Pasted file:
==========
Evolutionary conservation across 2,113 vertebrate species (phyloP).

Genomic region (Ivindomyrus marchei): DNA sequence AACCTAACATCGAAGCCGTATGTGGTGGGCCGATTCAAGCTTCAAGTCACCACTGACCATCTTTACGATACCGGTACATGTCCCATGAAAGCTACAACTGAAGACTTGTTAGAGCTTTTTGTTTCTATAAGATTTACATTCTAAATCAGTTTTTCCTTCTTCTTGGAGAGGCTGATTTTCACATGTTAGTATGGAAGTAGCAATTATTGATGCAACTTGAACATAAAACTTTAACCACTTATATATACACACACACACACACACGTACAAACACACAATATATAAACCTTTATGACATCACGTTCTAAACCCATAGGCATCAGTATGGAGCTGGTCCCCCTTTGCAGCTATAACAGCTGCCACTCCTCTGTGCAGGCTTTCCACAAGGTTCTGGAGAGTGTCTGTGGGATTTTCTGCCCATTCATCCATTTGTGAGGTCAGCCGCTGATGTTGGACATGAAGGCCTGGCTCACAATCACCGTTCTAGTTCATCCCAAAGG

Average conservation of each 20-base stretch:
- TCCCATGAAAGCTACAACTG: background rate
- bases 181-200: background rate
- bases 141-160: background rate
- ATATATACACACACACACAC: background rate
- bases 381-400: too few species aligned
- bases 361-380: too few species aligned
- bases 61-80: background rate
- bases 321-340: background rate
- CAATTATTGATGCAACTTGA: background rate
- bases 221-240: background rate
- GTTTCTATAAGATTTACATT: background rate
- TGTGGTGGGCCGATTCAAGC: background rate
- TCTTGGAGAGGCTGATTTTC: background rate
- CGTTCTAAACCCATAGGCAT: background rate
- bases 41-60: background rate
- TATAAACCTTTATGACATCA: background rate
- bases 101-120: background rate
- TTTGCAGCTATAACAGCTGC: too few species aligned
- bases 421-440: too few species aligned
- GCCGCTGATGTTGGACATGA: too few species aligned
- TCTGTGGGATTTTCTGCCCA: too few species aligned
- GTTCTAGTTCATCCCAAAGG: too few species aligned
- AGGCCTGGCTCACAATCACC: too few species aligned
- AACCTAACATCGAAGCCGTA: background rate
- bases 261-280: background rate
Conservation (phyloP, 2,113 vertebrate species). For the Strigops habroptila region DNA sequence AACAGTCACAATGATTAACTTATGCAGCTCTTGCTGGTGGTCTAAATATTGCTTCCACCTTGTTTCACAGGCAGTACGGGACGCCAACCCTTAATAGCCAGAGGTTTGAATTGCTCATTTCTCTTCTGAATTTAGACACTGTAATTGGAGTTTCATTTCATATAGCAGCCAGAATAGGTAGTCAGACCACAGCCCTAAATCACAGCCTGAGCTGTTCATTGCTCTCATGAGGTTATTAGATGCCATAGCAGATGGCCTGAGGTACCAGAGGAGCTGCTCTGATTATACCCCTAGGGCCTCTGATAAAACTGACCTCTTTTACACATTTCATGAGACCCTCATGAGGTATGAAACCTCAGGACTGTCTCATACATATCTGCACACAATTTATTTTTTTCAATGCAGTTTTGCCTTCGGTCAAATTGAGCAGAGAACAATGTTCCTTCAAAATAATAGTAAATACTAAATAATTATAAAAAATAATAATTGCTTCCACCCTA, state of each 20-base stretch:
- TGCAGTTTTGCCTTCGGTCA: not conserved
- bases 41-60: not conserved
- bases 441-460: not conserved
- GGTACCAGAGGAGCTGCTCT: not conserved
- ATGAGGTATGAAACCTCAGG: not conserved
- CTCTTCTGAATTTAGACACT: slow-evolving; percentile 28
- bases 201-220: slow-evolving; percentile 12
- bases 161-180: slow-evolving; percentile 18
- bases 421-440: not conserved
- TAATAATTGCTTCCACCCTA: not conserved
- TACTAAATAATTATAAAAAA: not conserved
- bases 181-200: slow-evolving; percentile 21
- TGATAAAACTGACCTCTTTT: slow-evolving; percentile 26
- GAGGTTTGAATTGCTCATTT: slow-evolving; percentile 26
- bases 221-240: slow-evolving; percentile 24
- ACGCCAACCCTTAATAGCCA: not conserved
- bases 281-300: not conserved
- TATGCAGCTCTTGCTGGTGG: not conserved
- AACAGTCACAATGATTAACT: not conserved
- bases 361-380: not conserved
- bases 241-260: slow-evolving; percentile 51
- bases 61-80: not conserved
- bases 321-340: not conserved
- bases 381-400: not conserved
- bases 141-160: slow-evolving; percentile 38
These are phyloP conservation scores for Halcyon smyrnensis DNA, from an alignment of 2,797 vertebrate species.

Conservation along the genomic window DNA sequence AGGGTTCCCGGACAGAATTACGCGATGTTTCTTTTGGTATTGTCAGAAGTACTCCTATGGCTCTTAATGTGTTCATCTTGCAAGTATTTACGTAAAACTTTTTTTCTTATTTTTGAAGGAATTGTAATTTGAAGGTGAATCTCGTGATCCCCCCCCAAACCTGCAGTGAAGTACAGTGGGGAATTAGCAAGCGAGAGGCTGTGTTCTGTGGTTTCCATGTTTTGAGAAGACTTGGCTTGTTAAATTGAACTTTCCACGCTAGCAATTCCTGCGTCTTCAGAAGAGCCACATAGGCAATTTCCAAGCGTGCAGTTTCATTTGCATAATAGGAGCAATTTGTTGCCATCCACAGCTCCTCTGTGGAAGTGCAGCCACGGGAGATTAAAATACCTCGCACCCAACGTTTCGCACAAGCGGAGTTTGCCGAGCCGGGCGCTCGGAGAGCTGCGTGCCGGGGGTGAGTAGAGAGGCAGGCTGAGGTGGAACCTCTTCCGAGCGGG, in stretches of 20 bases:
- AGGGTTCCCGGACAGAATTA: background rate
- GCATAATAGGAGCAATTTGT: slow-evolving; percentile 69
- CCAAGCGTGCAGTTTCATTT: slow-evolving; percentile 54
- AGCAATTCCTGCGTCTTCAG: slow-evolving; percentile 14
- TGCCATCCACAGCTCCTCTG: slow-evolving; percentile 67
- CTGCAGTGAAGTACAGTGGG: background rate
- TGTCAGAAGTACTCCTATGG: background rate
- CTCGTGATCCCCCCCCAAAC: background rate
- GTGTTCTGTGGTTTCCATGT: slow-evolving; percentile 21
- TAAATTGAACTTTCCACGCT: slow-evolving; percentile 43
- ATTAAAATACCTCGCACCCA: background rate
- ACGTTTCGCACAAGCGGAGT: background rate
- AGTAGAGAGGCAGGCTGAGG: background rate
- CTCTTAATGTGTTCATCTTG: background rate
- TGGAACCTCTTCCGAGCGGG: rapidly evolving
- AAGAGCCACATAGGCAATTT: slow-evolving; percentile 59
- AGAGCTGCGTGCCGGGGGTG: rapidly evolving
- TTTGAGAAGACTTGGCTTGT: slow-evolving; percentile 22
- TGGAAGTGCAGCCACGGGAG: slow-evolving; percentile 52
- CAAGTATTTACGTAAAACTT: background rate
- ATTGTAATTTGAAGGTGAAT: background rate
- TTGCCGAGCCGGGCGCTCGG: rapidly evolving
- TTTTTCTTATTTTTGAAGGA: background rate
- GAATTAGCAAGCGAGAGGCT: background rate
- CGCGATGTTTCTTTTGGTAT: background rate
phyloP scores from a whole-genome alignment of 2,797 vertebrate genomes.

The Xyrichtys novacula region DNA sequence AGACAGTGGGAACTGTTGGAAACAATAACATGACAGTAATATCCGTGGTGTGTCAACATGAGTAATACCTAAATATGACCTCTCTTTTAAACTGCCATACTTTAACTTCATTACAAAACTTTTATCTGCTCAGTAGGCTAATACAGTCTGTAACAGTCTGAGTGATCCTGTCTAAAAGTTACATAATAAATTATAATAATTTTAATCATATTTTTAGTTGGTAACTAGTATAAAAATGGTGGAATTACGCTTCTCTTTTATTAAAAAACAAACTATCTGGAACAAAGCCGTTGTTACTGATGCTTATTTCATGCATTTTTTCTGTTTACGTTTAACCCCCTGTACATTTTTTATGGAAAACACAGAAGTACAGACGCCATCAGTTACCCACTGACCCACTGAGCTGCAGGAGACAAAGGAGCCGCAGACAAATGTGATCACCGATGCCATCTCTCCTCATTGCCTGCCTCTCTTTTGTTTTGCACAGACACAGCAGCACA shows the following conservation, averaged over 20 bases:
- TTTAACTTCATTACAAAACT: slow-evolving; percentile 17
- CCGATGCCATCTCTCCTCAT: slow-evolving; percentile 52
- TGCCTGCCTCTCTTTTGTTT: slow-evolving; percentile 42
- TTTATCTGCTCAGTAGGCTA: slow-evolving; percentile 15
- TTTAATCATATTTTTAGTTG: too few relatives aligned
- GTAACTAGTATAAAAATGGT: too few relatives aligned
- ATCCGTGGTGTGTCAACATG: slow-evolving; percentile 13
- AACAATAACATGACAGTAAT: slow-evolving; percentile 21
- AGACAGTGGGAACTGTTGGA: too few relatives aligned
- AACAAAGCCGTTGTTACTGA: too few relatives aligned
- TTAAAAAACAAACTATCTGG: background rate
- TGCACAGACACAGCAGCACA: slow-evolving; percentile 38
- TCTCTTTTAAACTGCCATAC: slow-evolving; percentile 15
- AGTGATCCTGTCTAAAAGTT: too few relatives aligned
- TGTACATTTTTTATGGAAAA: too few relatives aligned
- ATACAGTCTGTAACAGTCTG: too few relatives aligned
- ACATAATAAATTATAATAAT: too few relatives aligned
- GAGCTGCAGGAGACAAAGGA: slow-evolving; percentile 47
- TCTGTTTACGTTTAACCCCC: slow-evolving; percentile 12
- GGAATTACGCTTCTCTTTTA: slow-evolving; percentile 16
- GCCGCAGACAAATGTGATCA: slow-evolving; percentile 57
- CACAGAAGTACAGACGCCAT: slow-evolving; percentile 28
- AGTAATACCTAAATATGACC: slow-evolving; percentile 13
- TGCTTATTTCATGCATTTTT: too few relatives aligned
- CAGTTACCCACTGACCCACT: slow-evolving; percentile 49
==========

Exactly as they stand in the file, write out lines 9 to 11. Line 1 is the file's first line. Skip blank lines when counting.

- bases 361-380: too few species aligned
- bases 61-80: background rate
- bases 321-340: background rate